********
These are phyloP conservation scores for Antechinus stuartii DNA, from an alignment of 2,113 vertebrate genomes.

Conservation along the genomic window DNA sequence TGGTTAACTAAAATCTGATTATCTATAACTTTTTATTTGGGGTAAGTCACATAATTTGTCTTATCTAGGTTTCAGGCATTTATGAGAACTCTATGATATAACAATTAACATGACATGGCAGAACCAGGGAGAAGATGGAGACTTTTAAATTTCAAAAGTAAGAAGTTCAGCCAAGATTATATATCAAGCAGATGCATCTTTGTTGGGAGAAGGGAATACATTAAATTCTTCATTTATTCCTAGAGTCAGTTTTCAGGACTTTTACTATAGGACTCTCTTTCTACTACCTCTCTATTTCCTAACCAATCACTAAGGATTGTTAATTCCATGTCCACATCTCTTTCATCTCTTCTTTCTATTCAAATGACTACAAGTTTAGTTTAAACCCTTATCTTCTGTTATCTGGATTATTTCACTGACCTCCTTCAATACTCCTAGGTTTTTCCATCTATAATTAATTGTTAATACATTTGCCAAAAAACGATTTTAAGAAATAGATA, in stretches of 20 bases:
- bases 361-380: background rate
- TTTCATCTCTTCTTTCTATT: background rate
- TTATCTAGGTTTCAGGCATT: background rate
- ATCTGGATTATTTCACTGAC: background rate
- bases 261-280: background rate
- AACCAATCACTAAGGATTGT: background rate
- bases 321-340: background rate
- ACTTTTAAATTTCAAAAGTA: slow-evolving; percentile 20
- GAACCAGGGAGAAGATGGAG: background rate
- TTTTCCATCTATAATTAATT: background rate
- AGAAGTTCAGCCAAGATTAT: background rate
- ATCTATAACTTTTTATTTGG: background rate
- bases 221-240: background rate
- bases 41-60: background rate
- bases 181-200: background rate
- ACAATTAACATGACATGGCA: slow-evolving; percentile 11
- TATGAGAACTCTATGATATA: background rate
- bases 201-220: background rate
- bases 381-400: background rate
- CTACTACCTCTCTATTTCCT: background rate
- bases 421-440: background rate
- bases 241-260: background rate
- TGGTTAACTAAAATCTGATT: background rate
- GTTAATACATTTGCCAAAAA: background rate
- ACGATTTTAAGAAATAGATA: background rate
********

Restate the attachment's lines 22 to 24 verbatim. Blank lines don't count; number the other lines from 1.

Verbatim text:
- CTACTACCTCTCTATTTCCT: background rate
- bases 421-440: background rate
- bases 241-260: background rate